Fuyao Glass' openness seen as key to American Factory's Oscar
China Daily


Cho Tak Wong, chairman of Fuyao Glass Industry Group, speaks at the 2020 Lunar New Year Gala hosted by China General Chamber of Commerce–USA and its Foundation on Wednesday in New York. (Photo: China Daily)

When a husband-and-wife team wanted to make a documentary on a Chinese-owned factory in Ohio, the company provided them open access.

Perhaps it was that unfiltered look at Fuyao Glass America in Moraine, Ohio, that helped motivate members of the Academy of Motion Picture Arts and Sciences to award the film American Factory the Academy Award for Best Documentary Feature on Sunday.

The documentary garnered heightened publicity in April 2019, after it was acquired by former US president Barack Obama and former first lady Michelle Obama's production company Higher Ground as the company's first project, in partnership with Netflix.

The film tells the story of Fuyao's first automotive-glass factory in the United States, which was set up at a shuttered General Motors plant in 2015, employing 2,000 local blue-collar workers. Fuyao, the largest auto-glass manufacturer in the world, is based in Fuqing, in East China's Fujian province.


A file photo dated July 26, 2019, shows a local worker installing a vehicle with the glass manufactured by Fuyao Glass Industry Group in NYC, US. (Photo: Xinhua)

"I think it's a worthy win, and in some ways I was surprised in watching the film that some of the people on the Chinese side, including the CEO of the Chinese corporation, was so open in his remarks; all of that made it into the film," said Stanley Rosen, a political science professor at the University of Southern California and an expert on Chinese film. "I think there were a lot of revealing aspects to that film."

The film details the difficulties stemming from cultural clashes between Chinese management and technicians and American workers at the company, providing a window on the impact of globalization in the workplace.

The Academy Award went to co-directors Julia Reichert and Steven Bognar, a couple living in Dayton, Ohio. They shared the Oscar with producer Jeff Reichert.

"Our film is from Ohio and China," Reichert said in her acceptance speech. "But it really could be from anywhere that people put on a uniform and punch a clock, trying to make their families have a better life."

Bognar expressed his gratitude in his speech, especially thanking the chairman of Fuyao Group in Chinese.

"Thank you, Academy. Xie xie (thank you), Cho Tak Wong. Thank you to everyone who trusted us to tell your story," he said.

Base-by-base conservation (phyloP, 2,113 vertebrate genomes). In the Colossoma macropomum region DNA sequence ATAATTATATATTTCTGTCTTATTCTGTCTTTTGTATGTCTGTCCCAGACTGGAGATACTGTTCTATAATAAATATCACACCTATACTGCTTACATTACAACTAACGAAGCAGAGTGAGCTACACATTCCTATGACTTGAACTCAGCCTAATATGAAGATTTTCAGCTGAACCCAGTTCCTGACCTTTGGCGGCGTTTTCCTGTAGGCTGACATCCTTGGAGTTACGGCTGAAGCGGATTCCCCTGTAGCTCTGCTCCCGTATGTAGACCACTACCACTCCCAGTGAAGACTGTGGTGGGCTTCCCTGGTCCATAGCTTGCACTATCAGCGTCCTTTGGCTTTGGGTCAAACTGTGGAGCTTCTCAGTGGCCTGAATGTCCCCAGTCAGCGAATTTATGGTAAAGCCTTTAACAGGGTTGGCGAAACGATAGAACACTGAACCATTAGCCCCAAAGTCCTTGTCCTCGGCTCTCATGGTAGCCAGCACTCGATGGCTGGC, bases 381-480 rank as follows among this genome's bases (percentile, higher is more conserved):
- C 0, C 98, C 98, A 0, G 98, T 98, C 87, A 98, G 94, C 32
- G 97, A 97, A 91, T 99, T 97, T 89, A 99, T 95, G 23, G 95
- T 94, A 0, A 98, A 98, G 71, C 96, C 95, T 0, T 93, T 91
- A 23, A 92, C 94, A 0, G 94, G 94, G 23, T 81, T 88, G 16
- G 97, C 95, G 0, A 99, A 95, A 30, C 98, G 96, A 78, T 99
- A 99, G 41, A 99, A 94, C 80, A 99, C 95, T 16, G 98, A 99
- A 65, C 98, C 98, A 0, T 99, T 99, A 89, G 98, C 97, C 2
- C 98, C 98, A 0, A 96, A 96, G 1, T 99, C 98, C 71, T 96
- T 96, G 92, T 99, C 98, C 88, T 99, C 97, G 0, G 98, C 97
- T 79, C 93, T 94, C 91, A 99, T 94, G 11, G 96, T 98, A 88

China Daily interviewed Cho about the film in January, as he made an annual visit to Fuyao in Ohio.

He said that over three years, the production crew was granted complete access to Fuyao's plants in both Ohio and China, "no matter if I was in a meeting or giving a speech", adding that the directors recorded 1,300 hours of life at Fuyao.

"They asked me where my boundary line is; I told them I'm OK with everything they do," he said.

Cho stressed that one of the key elements for Fuyao's successful landing in the US is "openness".

"We don't hide anything," he said. "I made a promise when I landed in Ohio, if (anyone in the US) wants to know the state of China's industry, just come here, that's my promise."

"And I think as a Chinese, we should take everything seriously," Cho added.

After the film debuted on Netflix in August, "FGA's executives were panicked, they even planned to organize an emergency-response team to deal with the doubt," Cho said.

"Someone suggested that I should contact them (the production team) to ask to revise the film, but I said it's OK, there's no need to make changes," he said. "I watched the film once, and I thought, there's no problem," he said.

"Those who know it will know that's what a documentary is like," Cho added.

And the workers from both countries eventually found common ground.

"We Chinese and Americans have come together so much in the past five years," Carrie Yount, FGA technical supervisor, told China Daily.

"I think we all made such progress to start off, sweeping the floors and getting things built to now. I would say we are family," said Yount, who has worked at FGA for more than four years.

The Obamas tweeted to congratulate the American Factory team for the Oscar win.

"Congrats to Julia and Steven, the filmmakers behind American Factory, for telling such a complex, moving story about the very human consequences of wrenching economic change. Glad to see two talented and downright good people take home the Oscar for Higher Ground's first release," Barack Obama wrote after the award was announced.

Michelle Obama added: "Congrats to Julia, Steven, and the whole crew on winning Best Documentary for American Factory, Higher Ground's first release! So glad to see their heart and honesty recognized — because the best stories are rarely tidy or perfect. But that's where the truth so often lies," she wrote.

"I think that film (American Factory) presented a very balanced and a very thoughtful look at the impact that globalization has both in the US and in China. It kind of symbolizes what's going in a lot of the rest of the world," said Robert D. Cain, award-winning screenwriter and producer.

"I was glad to see that it was not critical of anybody," he added. "It was just trying to explore what was happening. So, the characters on the both sides of the story were sympathetic and understandable and interesting, and yes, it helps to understand this issue in a deeper way."

Fuyao announced at the beginning of 2020 that it would invest $46 million into its Ohio plant and also create 100 new jobs, which would increase staff in Moraine to 2,400.